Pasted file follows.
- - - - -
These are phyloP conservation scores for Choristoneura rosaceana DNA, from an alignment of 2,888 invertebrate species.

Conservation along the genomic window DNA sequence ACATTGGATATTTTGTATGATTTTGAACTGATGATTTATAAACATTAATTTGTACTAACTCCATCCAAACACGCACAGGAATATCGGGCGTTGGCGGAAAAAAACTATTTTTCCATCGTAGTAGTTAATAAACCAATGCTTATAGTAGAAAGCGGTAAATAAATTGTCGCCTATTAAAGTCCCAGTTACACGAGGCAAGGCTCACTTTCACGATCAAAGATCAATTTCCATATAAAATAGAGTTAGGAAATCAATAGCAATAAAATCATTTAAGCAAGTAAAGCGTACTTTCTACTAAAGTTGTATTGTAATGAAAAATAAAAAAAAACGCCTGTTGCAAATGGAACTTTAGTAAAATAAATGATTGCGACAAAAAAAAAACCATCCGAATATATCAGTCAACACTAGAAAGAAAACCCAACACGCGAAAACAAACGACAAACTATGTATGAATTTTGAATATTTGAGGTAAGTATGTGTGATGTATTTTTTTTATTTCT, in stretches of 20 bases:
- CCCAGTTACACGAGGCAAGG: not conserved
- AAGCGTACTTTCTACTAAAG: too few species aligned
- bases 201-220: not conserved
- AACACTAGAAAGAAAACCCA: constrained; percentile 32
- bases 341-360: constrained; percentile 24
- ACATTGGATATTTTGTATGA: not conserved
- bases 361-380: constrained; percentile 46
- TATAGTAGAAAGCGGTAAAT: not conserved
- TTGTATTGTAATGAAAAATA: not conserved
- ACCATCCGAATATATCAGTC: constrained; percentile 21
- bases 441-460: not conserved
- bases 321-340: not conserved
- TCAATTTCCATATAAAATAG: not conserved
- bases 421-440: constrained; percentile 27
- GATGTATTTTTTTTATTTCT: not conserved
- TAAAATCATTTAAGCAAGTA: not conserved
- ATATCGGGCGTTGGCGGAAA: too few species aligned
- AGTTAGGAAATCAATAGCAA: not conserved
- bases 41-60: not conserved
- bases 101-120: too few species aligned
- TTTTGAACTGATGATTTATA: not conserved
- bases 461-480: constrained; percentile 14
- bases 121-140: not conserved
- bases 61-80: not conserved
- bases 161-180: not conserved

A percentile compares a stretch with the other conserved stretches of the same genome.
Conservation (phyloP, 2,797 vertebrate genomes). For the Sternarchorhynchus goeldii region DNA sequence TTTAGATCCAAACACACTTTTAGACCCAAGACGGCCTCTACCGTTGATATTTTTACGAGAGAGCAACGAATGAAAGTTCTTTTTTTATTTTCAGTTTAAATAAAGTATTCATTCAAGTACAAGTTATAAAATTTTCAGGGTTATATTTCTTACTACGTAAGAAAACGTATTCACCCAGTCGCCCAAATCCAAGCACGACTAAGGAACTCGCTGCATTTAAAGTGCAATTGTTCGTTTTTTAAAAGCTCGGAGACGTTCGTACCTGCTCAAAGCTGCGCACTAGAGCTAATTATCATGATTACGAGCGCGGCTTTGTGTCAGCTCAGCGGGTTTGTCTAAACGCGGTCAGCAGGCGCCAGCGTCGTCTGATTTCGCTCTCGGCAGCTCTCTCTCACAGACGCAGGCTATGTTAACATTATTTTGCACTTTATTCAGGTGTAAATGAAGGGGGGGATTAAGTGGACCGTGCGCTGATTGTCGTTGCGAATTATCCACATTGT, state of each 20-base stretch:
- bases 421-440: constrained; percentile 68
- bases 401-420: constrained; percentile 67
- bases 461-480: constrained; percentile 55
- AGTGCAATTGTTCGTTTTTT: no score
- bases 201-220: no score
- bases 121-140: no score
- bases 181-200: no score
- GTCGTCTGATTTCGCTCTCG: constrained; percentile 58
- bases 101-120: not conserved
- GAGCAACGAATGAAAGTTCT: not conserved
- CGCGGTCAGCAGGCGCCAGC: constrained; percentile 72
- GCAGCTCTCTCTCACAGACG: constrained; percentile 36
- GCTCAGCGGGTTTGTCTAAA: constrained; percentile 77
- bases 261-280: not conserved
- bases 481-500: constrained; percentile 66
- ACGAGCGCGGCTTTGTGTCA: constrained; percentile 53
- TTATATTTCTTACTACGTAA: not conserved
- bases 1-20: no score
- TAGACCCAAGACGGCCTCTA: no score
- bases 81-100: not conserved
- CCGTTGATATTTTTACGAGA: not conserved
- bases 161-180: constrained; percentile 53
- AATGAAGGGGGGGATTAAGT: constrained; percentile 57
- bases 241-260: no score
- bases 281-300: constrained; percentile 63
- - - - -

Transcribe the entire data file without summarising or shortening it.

These are phyloP conservation scores for Choristoneura rosaceana DNA, from an alignment of 2,888 invertebrate species.

Conservation along the genomic window DNA sequence ACATTGGATATTTTGTATGATTTTGAACTGATGATTTATAAACATTAATTTGTACTAACTCCATCCAAACACGCACAGGAATATCGGGCGTTGGCGGAAAAAAACTATTTTTCCATCGTAGTAGTTAATAAACCAATGCTTATAGTAGAAAGCGGTAAATAAATTGTCGCCTATTAAAGTCCCAGTTACACGAGGCAAGGCTCACTTTCACGATCAAAGATCAATTTCCATATAAAATAGAGTTAGGAAATCAATAGCAATAAAATCATTTAAGCAAGTAAAGCGTACTTTCTACTAAAGTTGTATTGTAATGAAAAATAAAAAAAAACGCCTGTTGCAAATGGAACTTTAGTAAAATAAATGATTGCGACAAAAAAAAAACCATCCGAATATATCAGTCAACACTAGAAAGAAAACCCAACACGCGAAAACAAACGACAAACTATGTATGAATTTTGAATATTTGAGGTAAGTATGTGTGATGTATTTTTTTTATTTCT, in stretches of 20 bases:
- CCCAGTTACACGAGGCAAGG: not conserved
- AAGCGTACTTTCTACTAAAG: too few species aligned
- bases 201-220: not conserved
- AACACTAGAAAGAAAACCCA: constrained; percentile 32
- bases 341-360: constrained; percentile 24
- ACATTGGATATTTTGTATGA: not conserved
- bases 361-380: constrained; percentile 46
- TATAGTAGAAAGCGGTAAAT: not conserved
- TTGTATTGTAATGAAAAATA: not conserved
- ACCATCCGAATATATCAGTC: constrained; percentile 21
- bases 441-460: not conserved
- bases 321-340: not conserved
- TCAATTTCCATATAAAATAG: not conserved
- bases 421-440: constrained; percentile 27
- GATGTATTTTTTTTATTTCT: not conserved
- TAAAATCATTTAAGCAAGTA: not conserved
- ATATCGGGCGTTGGCGGAAA: too few species aligned
- AGTTAGGAAATCAATAGCAA: not conserved
- bases 41-60: not conserved
- bases 101-120: too few species aligned
- TTTTGAACTGATGATTTATA: not conserved
- bases 461-480: constrained; percentile 14
- bases 121-140: not conserved
- bases 61-80: not conserved
- bases 161-180: not conserved

A percentile compares a stretch with the other conserved stretches of the same genome.
Conservation (phyloP, 2,797 vertebrate genomes). For the Sternarchorhynchus goeldii region DNA sequence TTTAGATCCAAACACACTTTTAGACCCAAGACGGCCTCTACCGTTGATATTTTTACGAGAGAGCAACGAATGAAAGTTCTTTTTTTATTTTCAGTTTAAATAAAGTATTCATTCAAGTACAAGTTATAAAATTTTCAGGGTTATATTTCTTACTACGTAAGAAAACGTATTCACCCAGTCGCCCAAATCCAAGCACGACTAAGGAACTCGCTGCATTTAAAGTGCAATTGTTCGTTTTTTAAAAGCTCGGAGACGTTCGTACCTGCTCAAAGCTGCGCACTAGAGCTAATTATCATGATTACGAGCGCGGCTTTGTGTCAGCTCAGCGGGTTTGTCTAAACGCGGTCAGCAGGCGCCAGCGTCGTCTGATTTCGCTCTCGGCAGCTCTCTCTCACAGACGCAGGCTATGTTAACATTATTTTGCACTTTATTCAGGTGTAAATGAAGGGGGGGATTAAGTGGACCGTGCGCTGATTGTCGTTGCGAATTATCCACATTGT, state of each 20-base stretch:
- bases 421-440: constrained; percentile 68
- bases 401-420: constrained; percentile 67
- bases 461-480: constrained; percentile 55
- AGTGCAATTGTTCGTTTTTT: no score
- bases 201-220: no score
- bases 121-140: no score
- bases 181-200: no score
- GTCGTCTGATTTCGCTCTCG: constrained; percentile 58
- bases 101-120: not conserved
- GAGCAACGAATGAAAGTTCT: not conserved
- CGCGGTCAGCAGGCGCCAGC: constrained; percentile 72
- GCAGCTCTCTCTCACAGACG: constrained; percentile 36
- GCTCAGCGGGTTTGTCTAAA: constrained; percentile 77
- bases 261-280: not conserved
- bases 481-500: constrained; percentile 66
- ACGAGCGCGGCTTTGTGTCA: constrained; percentile 53
- TTATATTTCTTACTACGTAA: not conserved
- bases 1-20: no score
- TAGACCCAAGACGGCCTCTA: no score
- bases 81-100: not conserved
- CCGTTGATATTTTTACGAGA: not conserved
- bases 161-180: constrained; percentile 53
- AATGAAGGGGGGGATTAAGT: constrained; percentile 57
- bases 241-260: no score
- bases 281-300: constrained; percentile 63